This blog post is about everything Soma! Soma City is an awesome, historical city on the coast of Fukushima Prefecture. It’s famous for its strawberries and its beautiful shrines, so please consider visiting next time you come to the Tohoku area of Japan!
So where should you go in Soma City?
Baryo Park & Nakamura Shrine
Soma is well-known across Japan for the annual Soma Nomaoi Festival held every July. Soma Nomaoi Festival, a celebration of the history of horse riding and samurai, has its origins as a military training exercise held in Soma and Minamisoma over 1000 years ago. The highlight of this 3-day festival is the Shinki Sodatsusen (‘Sacred Flag Race’) and the Samurai Armour Horse Race.
On the 1st day of the festival, local festival participants make their way to Minamisoma, departing from 3 shrines across Soma and Minamisoma Cities after paying their respects to the Shinto deities. The 1st opening ceremony is held at Nakamura Shrine. Read more about Soma Nomaoi Festival here.
Nakamura Shrine, like the Soma Nomaoi Festival, has a history stretching back over a millennium. 600 years after the Shrine was established, Nakamura Castle was built as the administrative centre of the Soma Clan. It was pulled down in 1871 after the Meiji Restoration but parts of the moat remain to this day close by to the Shrine.
Both Nakamura Shrine and the castle remains are located inside Baryo Park. This park is a popular spot to visit during cherry blossom and autumn leaves season. The park is home to 630 Someiyoshi cherry trees, which make for a spectacular view in spring when viewed from outside the main shrine gate.
Reaching Baryo Park:
- 18 minute walk (1.5 km) from Soma Station (on the Joban Line) [MAP]
A kannon is a Buddhist Goddess of Mercy. Construction on this kannon started in 1931, when a local Busshi (a sculptor specializing in Buddhist images) decided to spend his life constructing a huge Goddess of Mercy sculpture in Soma City.
After spending 30 years working on carving the rock face in his chosen spot, he passed away before seeing the completion of the Hyakushaku Kannon. However, the task of completing this sculpture was undertaken by his family and is carried out to this day. Currently, the fourth generation is working the kannon.
The word ‘shaku’ (尺) refers to a traditional way of measuring distance, and ‘hyaku’ （百）means 100. The Busshi who originally decided to build this figure intended for the sculpture to be approximately 100 shaku tall (the equivalent of 36 m) – hence its name. the structure is currently 27 metres tall, so there is still a way to go!
Visit the Hyakushaku Kannon to see a breathtaking work of art that spans generations in progress.
Reaching Hyakushaku Kannon:
10 min drive from Soma Station on the Joban Line [MAP]
Suzumigaoka Hachiman Shrine
What a mouthful! Suzumigaoka Hachiman Shrine was established around the year 1334 and the main Shinto shrine that stands to this day was built in 1695.
An amazing number of the structures within the shrine complex remain in great condition, which has led to the main shrine, Wakamiya Hachimanju auxiliary shrine, Zuijin Gate and many other structures being registered as Nationally Important Cultural Properties.
Reaching Suzumigaoka Hachiman Shrine:
15 min taxi from Soma Station (Joban Line) [MAP]
If you plan to visit Soma between January and May, a visit to Wada Tourism Strawberry Association is a must! Soma area is famous for its delicious, ruby red strawberries. The strawberry association was established in 1988 by around 15 households of strawberry farmers and has become a popular place for strawberry picking.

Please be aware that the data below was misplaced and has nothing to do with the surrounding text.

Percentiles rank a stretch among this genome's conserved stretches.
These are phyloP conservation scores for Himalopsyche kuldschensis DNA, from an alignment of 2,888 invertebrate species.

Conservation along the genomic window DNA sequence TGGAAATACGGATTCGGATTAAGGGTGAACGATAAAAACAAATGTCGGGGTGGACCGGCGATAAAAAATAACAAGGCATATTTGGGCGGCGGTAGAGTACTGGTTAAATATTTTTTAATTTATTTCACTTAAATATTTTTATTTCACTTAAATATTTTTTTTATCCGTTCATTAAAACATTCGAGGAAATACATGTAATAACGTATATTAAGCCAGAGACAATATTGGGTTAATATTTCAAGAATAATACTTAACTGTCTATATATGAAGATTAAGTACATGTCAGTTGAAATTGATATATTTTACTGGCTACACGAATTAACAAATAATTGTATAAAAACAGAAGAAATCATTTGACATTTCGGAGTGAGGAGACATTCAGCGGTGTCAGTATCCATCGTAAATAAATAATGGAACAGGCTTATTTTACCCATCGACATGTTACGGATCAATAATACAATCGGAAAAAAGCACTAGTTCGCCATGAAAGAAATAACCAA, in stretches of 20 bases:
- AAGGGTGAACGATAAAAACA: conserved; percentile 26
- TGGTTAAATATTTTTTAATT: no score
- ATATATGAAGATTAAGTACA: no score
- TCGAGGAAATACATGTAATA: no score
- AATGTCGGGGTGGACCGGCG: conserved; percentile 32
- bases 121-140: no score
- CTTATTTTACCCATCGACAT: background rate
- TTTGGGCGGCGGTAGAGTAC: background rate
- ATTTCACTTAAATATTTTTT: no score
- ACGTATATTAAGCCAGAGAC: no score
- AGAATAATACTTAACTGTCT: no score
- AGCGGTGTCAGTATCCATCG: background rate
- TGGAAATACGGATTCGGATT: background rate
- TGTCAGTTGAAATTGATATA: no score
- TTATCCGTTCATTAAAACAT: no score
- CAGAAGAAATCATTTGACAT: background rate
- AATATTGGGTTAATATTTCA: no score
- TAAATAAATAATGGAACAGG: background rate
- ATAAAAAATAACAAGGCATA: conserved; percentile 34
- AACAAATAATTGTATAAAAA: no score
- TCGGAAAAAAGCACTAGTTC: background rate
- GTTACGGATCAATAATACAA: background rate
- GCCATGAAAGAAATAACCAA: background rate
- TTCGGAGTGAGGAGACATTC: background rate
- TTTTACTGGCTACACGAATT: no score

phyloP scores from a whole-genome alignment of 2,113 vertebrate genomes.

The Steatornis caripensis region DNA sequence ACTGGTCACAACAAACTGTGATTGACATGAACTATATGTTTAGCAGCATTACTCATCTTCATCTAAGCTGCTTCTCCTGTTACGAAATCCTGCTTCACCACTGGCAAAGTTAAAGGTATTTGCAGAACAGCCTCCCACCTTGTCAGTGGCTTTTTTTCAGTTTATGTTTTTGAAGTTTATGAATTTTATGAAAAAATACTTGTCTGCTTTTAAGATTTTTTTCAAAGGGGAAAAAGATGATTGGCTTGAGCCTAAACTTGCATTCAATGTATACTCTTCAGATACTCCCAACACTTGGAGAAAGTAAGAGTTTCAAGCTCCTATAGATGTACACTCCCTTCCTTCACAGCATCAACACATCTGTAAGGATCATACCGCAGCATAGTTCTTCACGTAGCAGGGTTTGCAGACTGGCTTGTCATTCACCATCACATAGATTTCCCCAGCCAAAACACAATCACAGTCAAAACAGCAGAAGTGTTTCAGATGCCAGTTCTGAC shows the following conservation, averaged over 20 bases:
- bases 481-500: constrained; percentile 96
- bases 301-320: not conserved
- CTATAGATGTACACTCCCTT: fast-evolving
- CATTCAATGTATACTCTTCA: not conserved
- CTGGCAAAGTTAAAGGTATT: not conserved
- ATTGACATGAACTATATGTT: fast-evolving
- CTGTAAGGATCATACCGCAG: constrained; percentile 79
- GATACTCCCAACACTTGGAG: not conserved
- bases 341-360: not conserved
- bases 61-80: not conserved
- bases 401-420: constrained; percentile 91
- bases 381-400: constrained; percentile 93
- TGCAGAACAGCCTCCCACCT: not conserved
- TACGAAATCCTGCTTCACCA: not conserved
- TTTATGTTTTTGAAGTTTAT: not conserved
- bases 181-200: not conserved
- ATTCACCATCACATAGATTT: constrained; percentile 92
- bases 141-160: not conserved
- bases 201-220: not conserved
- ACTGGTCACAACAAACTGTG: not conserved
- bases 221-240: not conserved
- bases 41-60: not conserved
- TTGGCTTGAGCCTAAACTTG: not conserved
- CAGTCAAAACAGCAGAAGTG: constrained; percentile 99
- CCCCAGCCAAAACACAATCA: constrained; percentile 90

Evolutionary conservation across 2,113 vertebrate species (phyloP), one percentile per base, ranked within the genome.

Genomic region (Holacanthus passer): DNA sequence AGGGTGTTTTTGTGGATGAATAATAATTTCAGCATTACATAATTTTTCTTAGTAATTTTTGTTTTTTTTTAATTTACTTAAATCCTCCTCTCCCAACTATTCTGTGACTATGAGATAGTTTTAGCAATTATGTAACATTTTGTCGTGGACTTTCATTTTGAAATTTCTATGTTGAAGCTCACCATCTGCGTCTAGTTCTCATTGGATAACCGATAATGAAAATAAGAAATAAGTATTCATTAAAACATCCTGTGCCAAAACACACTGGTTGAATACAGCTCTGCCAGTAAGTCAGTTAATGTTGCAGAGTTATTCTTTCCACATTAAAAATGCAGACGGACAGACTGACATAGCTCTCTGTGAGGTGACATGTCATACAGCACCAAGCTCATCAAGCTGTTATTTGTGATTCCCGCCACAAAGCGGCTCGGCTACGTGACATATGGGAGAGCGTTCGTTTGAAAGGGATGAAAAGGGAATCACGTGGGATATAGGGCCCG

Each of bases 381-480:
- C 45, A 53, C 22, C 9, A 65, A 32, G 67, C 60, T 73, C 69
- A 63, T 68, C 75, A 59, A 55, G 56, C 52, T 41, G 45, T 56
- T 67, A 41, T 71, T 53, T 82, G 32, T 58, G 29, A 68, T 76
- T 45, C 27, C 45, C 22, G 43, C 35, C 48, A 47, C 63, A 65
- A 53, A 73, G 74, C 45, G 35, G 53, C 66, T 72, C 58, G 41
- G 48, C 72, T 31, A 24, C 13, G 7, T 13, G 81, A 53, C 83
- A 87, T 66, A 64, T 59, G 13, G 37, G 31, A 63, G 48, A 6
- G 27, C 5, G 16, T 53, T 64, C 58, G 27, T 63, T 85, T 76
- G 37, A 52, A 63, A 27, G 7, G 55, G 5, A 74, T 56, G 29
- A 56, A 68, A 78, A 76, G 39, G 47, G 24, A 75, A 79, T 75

Visitors can pick up to 6 different types of strawberries, and can eat as many as you’d like in half an hour. If you don’t fancy strawberry picking, you can purchase freshly-picked strawberries at the association too, or make the most of the facility and have a BBQ!
Wada Tourism Strawberry Association is very popular so please consider booking a slot in advance online (you can make reservations from early January).
“Isn’t strawberry-picking in winter weird?”
While strawberries are grown in summer in many countries, strawberries in Japan are generally grown in large greenhouses during the winter months!
Reaching Wada Tourism Strawberry Association:
10 min taxi from Soma Station (Joban Line) [MAP]
Trying on Samurai Armour
You can try on real samurai armor known as ‘kacchu’ at Minamisoma City Tourism Association , just a 30 minute drive from Soma City. This is the kind of armour that participants in the Soma Nomaoi wear during the various festival events! If you contact Soma City’s own tourism association in advance via the contact form on their website, it’s possibility that you might be able to try it out in Soma as well!
Where to Stay
How about spending the night in the seaside town of Matsugawaura? Visit Haragamaobama Beach Resort, enjoy the sunset on the coast, and relax in a open-air public bath at an onsen in Matsugawaura Town.
Where to Eat
Soma City Tourism Association has put together a list of recommended restaurants in Soma City on their website. The website is all in Japanese, but there’s a google map embedded at the bottom of the page, so make sure to check it out here.
When I looked up places to eat in Soma, another place caught eye. I haven’t actually been here yet, but Sweetrap looks like a cool place to enjoy a coffee, listen to some chill music and maybe do some window shopping too! Check out their Instagram here: @sweetrap
Where to Buy Omiyage (Souvenirs)
As is the case all throughout Japan, going to a roadside station (known as ‘Michinoeki’ in Japanese) is a safe bet for finding lots of yummy local food and traditional crafts. Michinoeki Soma is a 6 min taxi ride from Nittaki Station on the Joban Line [MAP]
I hope you get a chance to visit Soma City soon! When you do, please let me know how your trip was in the comments section!
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